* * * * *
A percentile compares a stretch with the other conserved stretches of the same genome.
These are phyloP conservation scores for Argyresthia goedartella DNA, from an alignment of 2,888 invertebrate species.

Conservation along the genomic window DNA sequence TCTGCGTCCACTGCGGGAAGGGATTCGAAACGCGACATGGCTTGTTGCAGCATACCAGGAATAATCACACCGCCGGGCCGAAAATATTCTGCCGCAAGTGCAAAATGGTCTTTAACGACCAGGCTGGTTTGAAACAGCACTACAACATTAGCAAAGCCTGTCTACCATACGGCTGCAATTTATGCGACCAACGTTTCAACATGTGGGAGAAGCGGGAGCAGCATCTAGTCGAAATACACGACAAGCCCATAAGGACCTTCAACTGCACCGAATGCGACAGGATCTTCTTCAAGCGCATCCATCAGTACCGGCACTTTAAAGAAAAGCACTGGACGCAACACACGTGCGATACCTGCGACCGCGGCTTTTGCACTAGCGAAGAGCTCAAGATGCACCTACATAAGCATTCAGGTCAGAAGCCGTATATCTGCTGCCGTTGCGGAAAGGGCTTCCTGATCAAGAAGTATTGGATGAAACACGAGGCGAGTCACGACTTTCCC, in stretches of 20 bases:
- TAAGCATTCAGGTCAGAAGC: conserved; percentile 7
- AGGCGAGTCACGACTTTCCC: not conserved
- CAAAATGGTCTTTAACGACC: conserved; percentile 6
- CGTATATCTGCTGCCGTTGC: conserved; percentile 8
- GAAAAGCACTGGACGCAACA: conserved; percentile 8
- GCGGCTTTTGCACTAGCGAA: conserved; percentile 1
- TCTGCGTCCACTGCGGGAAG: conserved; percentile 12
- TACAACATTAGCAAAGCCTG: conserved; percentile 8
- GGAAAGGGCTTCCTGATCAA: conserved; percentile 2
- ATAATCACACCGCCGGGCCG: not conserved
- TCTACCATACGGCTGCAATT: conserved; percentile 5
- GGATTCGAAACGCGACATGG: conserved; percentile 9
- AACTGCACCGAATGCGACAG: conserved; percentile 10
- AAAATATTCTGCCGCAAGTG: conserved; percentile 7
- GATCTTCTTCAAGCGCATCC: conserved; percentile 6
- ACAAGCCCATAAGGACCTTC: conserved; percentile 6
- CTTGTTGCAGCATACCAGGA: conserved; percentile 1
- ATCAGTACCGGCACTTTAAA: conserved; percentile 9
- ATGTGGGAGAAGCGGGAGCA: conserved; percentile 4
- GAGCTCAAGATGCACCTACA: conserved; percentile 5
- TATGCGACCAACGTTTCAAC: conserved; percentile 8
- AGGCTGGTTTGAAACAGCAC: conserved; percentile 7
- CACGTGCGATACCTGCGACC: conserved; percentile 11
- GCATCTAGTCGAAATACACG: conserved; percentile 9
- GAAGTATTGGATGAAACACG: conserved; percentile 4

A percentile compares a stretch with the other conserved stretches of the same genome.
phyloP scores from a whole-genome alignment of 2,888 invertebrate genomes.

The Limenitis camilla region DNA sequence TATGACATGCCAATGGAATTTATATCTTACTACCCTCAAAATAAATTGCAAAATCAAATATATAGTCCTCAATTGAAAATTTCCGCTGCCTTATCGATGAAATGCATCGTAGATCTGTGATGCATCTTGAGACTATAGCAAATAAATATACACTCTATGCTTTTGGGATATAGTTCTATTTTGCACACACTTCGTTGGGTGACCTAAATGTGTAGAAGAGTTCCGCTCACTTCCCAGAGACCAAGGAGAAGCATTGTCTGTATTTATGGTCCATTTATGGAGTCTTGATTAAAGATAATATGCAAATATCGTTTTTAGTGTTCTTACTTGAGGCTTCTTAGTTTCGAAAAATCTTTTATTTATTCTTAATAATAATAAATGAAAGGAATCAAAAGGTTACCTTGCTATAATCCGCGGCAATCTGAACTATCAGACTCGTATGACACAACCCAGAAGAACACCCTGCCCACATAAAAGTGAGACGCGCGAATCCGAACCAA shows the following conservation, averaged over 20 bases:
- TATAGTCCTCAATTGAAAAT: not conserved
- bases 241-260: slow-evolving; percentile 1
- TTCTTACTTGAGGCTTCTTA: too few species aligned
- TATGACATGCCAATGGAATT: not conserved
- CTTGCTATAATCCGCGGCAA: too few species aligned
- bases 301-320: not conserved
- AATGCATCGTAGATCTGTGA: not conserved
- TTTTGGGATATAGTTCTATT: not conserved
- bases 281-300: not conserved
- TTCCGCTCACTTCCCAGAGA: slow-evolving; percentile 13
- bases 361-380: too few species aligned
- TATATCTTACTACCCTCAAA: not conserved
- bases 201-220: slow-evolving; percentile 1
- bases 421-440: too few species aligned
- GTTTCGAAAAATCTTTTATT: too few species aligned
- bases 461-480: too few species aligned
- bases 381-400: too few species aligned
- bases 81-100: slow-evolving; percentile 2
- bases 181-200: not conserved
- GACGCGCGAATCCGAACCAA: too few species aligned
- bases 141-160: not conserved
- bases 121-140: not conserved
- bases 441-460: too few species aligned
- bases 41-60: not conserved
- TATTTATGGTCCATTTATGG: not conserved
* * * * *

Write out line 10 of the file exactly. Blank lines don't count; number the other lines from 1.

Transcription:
- TCTGCGTCCACTGCGGGAAG: conserved; percentile 12